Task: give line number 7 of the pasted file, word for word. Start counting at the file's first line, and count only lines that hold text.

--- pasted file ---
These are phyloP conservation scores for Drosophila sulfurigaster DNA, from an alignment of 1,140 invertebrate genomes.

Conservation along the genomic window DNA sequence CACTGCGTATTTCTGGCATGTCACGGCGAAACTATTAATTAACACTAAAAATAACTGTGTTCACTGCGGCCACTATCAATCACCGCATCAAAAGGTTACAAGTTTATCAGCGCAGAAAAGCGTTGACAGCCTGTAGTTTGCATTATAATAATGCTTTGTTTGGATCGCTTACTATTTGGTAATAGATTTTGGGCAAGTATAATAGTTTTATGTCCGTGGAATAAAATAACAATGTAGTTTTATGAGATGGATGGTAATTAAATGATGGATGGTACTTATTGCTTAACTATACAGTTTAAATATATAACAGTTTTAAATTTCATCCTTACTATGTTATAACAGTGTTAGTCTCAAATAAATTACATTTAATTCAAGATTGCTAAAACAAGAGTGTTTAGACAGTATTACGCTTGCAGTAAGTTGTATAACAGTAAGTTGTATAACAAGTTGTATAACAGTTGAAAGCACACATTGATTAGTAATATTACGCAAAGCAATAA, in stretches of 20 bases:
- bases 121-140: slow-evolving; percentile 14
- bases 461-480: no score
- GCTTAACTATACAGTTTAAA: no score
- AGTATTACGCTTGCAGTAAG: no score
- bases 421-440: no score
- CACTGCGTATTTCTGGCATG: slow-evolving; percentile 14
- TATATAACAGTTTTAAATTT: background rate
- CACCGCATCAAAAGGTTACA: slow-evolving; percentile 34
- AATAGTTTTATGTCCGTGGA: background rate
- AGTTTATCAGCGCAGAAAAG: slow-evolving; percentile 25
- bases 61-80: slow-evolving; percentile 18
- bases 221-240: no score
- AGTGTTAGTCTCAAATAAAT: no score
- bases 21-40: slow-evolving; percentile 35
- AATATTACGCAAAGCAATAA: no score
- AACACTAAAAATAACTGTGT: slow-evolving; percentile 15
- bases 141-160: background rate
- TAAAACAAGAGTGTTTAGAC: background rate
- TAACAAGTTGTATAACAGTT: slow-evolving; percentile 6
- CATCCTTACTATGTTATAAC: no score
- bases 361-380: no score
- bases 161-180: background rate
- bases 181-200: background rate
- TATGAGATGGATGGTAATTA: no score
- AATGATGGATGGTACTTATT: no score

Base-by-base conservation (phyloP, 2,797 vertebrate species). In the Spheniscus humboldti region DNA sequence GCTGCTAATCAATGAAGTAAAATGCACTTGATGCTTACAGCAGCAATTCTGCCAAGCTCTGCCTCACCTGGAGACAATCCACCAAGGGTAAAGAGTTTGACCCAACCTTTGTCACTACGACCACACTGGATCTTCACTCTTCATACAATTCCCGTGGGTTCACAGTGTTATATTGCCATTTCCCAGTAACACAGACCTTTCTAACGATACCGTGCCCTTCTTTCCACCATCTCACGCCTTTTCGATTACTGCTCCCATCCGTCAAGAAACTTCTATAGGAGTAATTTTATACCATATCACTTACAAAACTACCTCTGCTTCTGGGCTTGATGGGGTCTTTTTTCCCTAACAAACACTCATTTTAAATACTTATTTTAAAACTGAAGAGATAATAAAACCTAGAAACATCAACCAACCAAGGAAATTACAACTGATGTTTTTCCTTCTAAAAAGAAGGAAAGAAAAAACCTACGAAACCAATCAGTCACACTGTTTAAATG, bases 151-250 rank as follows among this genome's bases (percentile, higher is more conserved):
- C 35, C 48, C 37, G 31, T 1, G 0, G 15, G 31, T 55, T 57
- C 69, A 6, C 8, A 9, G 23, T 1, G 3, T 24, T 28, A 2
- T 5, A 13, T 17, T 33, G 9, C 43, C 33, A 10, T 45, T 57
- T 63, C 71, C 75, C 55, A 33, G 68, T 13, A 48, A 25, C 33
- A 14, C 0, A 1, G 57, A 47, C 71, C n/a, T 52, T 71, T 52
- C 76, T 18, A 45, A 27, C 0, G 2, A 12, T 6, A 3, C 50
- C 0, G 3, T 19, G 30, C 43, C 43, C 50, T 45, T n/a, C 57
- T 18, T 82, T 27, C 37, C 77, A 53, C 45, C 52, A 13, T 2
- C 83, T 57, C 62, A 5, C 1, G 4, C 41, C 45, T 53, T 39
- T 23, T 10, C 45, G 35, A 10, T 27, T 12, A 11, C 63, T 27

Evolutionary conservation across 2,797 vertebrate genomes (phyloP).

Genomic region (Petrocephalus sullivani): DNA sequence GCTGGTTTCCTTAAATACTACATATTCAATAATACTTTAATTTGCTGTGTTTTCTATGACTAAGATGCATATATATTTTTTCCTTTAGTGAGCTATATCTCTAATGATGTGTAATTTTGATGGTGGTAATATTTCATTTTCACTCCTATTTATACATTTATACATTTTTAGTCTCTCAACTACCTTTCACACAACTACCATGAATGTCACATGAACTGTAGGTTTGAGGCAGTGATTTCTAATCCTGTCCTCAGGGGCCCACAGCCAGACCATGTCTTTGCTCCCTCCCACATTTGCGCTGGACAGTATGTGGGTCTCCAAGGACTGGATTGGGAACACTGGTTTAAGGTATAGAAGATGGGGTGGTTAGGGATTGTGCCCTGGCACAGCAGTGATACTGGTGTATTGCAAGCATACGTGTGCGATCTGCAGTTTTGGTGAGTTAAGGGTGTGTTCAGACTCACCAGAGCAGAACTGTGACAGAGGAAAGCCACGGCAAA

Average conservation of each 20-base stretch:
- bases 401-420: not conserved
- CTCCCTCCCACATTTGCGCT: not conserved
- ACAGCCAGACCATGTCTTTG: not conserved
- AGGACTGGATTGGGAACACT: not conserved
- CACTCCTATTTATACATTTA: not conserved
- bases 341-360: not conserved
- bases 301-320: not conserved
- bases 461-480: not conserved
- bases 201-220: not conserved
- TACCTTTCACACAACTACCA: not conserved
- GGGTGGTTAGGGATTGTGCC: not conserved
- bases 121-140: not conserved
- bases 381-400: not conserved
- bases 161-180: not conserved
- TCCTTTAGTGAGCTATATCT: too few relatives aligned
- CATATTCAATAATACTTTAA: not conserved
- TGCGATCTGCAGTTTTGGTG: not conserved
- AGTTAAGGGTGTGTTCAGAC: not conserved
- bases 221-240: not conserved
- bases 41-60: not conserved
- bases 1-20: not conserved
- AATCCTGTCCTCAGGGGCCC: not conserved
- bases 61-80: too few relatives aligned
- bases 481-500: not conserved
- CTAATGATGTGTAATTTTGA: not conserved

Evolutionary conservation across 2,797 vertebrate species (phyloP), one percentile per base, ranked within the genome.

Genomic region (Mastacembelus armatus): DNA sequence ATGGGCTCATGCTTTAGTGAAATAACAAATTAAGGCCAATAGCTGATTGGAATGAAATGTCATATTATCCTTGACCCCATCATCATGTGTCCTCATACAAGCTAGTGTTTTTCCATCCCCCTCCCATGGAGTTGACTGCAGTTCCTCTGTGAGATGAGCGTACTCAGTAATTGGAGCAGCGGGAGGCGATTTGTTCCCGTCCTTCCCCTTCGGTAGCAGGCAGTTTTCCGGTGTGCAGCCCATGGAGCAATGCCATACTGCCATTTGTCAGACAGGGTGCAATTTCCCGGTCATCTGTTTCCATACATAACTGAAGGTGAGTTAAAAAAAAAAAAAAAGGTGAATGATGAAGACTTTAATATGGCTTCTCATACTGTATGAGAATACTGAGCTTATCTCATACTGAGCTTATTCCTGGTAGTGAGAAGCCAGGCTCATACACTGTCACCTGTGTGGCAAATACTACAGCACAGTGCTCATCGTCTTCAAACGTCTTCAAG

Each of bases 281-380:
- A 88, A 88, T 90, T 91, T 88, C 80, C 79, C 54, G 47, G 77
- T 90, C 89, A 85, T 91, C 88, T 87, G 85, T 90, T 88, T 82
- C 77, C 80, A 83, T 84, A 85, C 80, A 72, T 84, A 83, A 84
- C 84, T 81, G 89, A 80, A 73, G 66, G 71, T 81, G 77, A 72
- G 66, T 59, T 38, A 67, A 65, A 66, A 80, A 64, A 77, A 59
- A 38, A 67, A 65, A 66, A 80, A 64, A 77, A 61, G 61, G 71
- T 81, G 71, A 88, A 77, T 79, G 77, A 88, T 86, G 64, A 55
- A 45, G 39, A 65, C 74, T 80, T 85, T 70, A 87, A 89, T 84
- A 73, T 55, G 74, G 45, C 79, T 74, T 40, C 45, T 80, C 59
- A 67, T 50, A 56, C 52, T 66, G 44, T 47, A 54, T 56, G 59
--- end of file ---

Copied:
- bases 421-440: no score